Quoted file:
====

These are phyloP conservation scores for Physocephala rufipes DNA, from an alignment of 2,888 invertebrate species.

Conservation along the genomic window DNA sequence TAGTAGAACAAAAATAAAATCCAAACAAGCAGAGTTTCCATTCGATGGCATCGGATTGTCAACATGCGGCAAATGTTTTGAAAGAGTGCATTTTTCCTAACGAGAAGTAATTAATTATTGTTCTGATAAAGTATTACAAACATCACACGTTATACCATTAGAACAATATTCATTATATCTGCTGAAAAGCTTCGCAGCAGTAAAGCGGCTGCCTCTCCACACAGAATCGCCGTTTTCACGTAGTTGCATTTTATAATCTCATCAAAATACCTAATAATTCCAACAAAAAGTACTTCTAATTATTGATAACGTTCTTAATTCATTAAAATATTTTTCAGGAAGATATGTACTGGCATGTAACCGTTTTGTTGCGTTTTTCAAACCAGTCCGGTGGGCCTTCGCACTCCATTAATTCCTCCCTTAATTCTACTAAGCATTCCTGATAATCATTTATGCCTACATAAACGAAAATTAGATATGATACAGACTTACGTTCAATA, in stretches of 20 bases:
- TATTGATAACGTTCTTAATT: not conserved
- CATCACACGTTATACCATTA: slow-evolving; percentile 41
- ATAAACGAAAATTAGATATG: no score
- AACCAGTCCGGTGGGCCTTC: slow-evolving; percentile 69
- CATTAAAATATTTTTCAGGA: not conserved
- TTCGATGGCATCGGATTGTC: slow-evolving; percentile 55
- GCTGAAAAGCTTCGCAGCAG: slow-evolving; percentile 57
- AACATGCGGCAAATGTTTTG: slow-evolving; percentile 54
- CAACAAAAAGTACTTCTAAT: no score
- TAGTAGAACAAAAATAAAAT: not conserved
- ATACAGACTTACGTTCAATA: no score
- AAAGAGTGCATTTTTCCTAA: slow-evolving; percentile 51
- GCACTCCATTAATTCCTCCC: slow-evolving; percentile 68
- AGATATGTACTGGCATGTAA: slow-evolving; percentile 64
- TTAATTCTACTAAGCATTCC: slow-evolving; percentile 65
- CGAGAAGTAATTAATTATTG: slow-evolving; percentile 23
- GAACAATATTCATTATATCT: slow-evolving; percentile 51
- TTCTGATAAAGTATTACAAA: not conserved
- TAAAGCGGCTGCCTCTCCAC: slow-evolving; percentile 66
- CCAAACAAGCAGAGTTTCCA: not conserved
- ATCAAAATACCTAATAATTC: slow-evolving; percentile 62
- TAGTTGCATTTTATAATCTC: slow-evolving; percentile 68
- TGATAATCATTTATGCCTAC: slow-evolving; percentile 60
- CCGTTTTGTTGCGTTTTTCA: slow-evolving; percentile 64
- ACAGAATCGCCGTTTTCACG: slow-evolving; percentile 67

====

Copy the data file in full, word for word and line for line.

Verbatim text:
These are phyloP conservation scores for Physocephala rufipes DNA, from an alignment of 2,888 invertebrate species.

Conservation along the genomic window DNA sequence TAGTAGAACAAAAATAAAATCCAAACAAGCAGAGTTTCCATTCGATGGCATCGGATTGTCAACATGCGGCAAATGTTTTGAAAGAGTGCATTTTTCCTAACGAGAAGTAATTAATTATTGTTCTGATAAAGTATTACAAACATCACACGTTATACCATTAGAACAATATTCATTATATCTGCTGAAAAGCTTCGCAGCAGTAAAGCGGCTGCCTCTCCACACAGAATCGCCGTTTTCACGTAGTTGCATTTTATAATCTCATCAAAATACCTAATAATTCCAACAAAAAGTACTTCTAATTATTGATAACGTTCTTAATTCATTAAAATATTTTTCAGGAAGATATGTACTGGCATGTAACCGTTTTGTTGCGTTTTTCAAACCAGTCCGGTGGGCCTTCGCACTCCATTAATTCCTCCCTTAATTCTACTAAGCATTCCTGATAATCATTTATGCCTACATAAACGAAAATTAGATATGATACAGACTTACGTTCAATA, in stretches of 20 bases:
- TATTGATAACGTTCTTAATT: not conserved
- CATCACACGTTATACCATTA: slow-evolving; percentile 41
- ATAAACGAAAATTAGATATG: no score
- AACCAGTCCGGTGGGCCTTC: slow-evolving; percentile 69
- CATTAAAATATTTTTCAGGA: not conserved
- TTCGATGGCATCGGATTGTC: slow-evolving; percentile 55
- GCTGAAAAGCTTCGCAGCAG: slow-evolving; percentile 57
- AACATGCGGCAAATGTTTTG: slow-evolving; percentile 54
- CAACAAAAAGTACTTCTAAT: no score
- TAGTAGAACAAAAATAAAAT: not conserved
- ATACAGACTTACGTTCAATA: no score
- AAAGAGTGCATTTTTCCTAA: slow-evolving; percentile 51
- GCACTCCATTAATTCCTCCC: slow-evolving; percentile 68
- AGATATGTACTGGCATGTAA: slow-evolving; percentile 64
- TTAATTCTACTAAGCATTCC: slow-evolving; percentile 65
- CGAGAAGTAATTAATTATTG: slow-evolving; percentile 23
- GAACAATATTCATTATATCT: slow-evolving; percentile 51
- TTCTGATAAAGTATTACAAA: not conserved
- TAAAGCGGCTGCCTCTCCAC: slow-evolving; percentile 66
- CCAAACAAGCAGAGTTTCCA: not conserved
- ATCAAAATACCTAATAATTC: slow-evolving; percentile 62
- TAGTTGCATTTTATAATCTC: slow-evolving; percentile 68
- TGATAATCATTTATGCCTAC: slow-evolving; percentile 60
- CCGTTTTGTTGCGTTTTTCA: slow-evolving; percentile 64
- ACAGAATCGCCGTTTTCACG: slow-evolving; percentile 67